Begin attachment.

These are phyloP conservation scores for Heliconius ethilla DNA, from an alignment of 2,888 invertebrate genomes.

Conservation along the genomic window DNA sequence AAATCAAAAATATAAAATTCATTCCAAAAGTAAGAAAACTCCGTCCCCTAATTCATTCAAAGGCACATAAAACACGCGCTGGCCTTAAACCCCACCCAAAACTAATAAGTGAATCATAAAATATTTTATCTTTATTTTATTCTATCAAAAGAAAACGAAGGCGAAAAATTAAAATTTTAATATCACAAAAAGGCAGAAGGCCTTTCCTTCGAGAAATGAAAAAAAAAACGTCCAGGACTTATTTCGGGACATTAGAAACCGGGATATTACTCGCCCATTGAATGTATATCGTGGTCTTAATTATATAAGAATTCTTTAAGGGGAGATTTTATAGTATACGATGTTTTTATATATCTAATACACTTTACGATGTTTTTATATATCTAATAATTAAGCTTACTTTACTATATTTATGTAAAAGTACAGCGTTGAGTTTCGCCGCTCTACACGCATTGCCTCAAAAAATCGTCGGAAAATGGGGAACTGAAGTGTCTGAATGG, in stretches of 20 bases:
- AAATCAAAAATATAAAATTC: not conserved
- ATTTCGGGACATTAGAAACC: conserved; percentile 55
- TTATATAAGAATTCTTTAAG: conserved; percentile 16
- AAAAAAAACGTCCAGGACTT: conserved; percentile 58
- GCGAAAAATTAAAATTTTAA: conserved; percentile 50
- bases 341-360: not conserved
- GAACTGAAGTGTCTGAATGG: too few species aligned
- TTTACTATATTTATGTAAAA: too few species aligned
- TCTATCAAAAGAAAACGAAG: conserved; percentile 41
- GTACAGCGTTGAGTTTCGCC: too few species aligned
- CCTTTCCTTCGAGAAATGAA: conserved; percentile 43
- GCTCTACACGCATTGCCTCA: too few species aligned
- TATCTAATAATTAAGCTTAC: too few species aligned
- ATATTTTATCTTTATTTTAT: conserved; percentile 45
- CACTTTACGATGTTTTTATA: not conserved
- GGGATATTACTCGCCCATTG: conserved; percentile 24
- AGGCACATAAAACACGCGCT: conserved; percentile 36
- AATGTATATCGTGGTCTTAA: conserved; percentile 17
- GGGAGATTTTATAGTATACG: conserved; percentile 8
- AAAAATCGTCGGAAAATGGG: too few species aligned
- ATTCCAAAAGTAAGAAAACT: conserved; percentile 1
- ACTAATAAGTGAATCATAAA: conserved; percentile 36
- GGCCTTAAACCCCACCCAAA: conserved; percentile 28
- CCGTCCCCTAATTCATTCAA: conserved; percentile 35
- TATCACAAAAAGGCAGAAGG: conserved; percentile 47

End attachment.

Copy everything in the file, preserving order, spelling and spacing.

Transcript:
These are phyloP conservation scores for Heliconius ethilla DNA, from an alignment of 2,888 invertebrate genomes.

Conservation along the genomic window DNA sequence AAATCAAAAATATAAAATTCATTCCAAAAGTAAGAAAACTCCGTCCCCTAATTCATTCAAAGGCACATAAAACACGCGCTGGCCTTAAACCCCACCCAAAACTAATAAGTGAATCATAAAATATTTTATCTTTATTTTATTCTATCAAAAGAAAACGAAGGCGAAAAATTAAAATTTTAATATCACAAAAAGGCAGAAGGCCTTTCCTTCGAGAAATGAAAAAAAAAACGTCCAGGACTTATTTCGGGACATTAGAAACCGGGATATTACTCGCCCATTGAATGTATATCGTGGTCTTAATTATATAAGAATTCTTTAAGGGGAGATTTTATAGTATACGATGTTTTTATATATCTAATACACTTTACGATGTTTTTATATATCTAATAATTAAGCTTACTTTACTATATTTATGTAAAAGTACAGCGTTGAGTTTCGCCGCTCTACACGCATTGCCTCAAAAAATCGTCGGAAAATGGGGAACTGAAGTGTCTGAATGG, in stretches of 20 bases:
- AAATCAAAAATATAAAATTC: not conserved
- ATTTCGGGACATTAGAAACC: conserved; percentile 55
- TTATATAAGAATTCTTTAAG: conserved; percentile 16
- AAAAAAAACGTCCAGGACTT: conserved; percentile 58
- GCGAAAAATTAAAATTTTAA: conserved; percentile 50
- bases 341-360: not conserved
- GAACTGAAGTGTCTGAATGG: too few species aligned
- TTTACTATATTTATGTAAAA: too few species aligned
- TCTATCAAAAGAAAACGAAG: conserved; percentile 41
- GTACAGCGTTGAGTTTCGCC: too few species aligned
- CCTTTCCTTCGAGAAATGAA: conserved; percentile 43
- GCTCTACACGCATTGCCTCA: too few species aligned
- TATCTAATAATTAAGCTTAC: too few species aligned
- ATATTTTATCTTTATTTTAT: conserved; percentile 45
- CACTTTACGATGTTTTTATA: not conserved
- GGGATATTACTCGCCCATTG: conserved; percentile 24
- AGGCACATAAAACACGCGCT: conserved; percentile 36
- AATGTATATCGTGGTCTTAA: conserved; percentile 17
- GGGAGATTTTATAGTATACG: conserved; percentile 8
- AAAAATCGTCGGAAAATGGG: too few species aligned
- ATTCCAAAAGTAAGAAAACT: conserved; percentile 1
- ACTAATAAGTGAATCATAAA: conserved; percentile 36
- GGCCTTAAACCCCACCCAAA: conserved; percentile 28
- CCGTCCCCTAATTCATTCAA: conserved; percentile 35
- TATCACAAAAAGGCAGAAGG: conserved; percentile 47